There are huge parts of Australia where there are no scientific records of frogs at all. We also don't know the true distributions of frogs, and we don't really understand how they're doing, what breeding habitat they need, and therefore what we can do to support them. I could go out there and do my best to survey with my team, but we're not going to get the data we need quickly enough. So we needed to harness the power of people.

The data itself is uploaded into the Atlas of Living Australia on an annual basis, as well as to state, federal, and territory wildlife atlases. So when it comes to making land use planning decisions, that information is available to them.

We also have local communities using FrogID to monitor threatened species in their area. For instance, Sloane's Champions down in Albury-Wodonga are out there recording Sloane's froglet (Crinia sloanei), a tiny endangered frog that calls in the middle of winter. I've surveyed them and it was 2℃…

Frogs are such sensitive indicators of environmental health. By monitoring frogs, you're also getting an understanding of how the environment in general is doing. So it is frogs, but it's also more than frogs.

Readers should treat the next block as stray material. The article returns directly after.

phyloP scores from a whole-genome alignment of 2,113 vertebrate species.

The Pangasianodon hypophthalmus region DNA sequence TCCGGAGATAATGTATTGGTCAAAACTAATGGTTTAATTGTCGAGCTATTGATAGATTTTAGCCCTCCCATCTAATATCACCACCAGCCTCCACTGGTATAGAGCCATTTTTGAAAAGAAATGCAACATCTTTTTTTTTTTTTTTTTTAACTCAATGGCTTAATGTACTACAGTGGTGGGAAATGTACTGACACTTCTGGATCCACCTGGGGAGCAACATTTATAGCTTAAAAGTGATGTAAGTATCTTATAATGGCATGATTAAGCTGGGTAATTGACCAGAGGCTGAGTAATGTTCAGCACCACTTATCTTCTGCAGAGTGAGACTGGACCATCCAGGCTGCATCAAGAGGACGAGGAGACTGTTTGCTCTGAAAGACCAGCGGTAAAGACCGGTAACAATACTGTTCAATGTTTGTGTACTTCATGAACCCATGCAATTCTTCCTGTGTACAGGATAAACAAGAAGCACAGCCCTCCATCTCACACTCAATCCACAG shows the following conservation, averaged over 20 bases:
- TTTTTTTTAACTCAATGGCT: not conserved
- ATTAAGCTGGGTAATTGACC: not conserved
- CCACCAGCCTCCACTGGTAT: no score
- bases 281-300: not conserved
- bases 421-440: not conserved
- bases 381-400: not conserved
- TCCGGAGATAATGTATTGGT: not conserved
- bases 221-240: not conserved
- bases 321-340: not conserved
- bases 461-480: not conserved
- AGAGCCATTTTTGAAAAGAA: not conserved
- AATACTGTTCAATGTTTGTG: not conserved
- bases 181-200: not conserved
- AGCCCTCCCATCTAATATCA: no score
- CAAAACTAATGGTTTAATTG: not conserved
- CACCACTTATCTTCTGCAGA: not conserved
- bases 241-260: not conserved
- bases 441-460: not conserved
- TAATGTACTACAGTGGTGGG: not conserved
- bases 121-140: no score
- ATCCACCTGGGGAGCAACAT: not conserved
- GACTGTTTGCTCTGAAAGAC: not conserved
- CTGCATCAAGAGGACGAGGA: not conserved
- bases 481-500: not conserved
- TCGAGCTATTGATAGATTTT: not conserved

Are they particularly susceptible to climate change?

Frogs are tied to water. There are a few species that don't actually need water bodies to breed in, but they need to be in very wet places. They need rainfall. They need wet environments. So they are very sensitive to hydrology in that way. And they're also cold blooded, so they're whatever temperature they're sitting on. Their breeding seasons are tied to weather—there's a lot of evidence of frogs changing their breeding seasons according to how the environment's changing.

We're also really worried about extreme weather events. Stream-breeding frogs need nice little nooks and crannies to lay their eggs, and then, all of a sudden, a flood washes everything out to the Pacific. You think floods would be good for frogs, but that's not the case for every species.

And then there's all sorts of interactions with disease. They're being really hit hard by amphibian chytrid fungus, and that interacts with weather as well. Frogs breathe and drink through their skin, they're a link between freshwater and terrestrial habitat, so they kind of cop it on all fronts.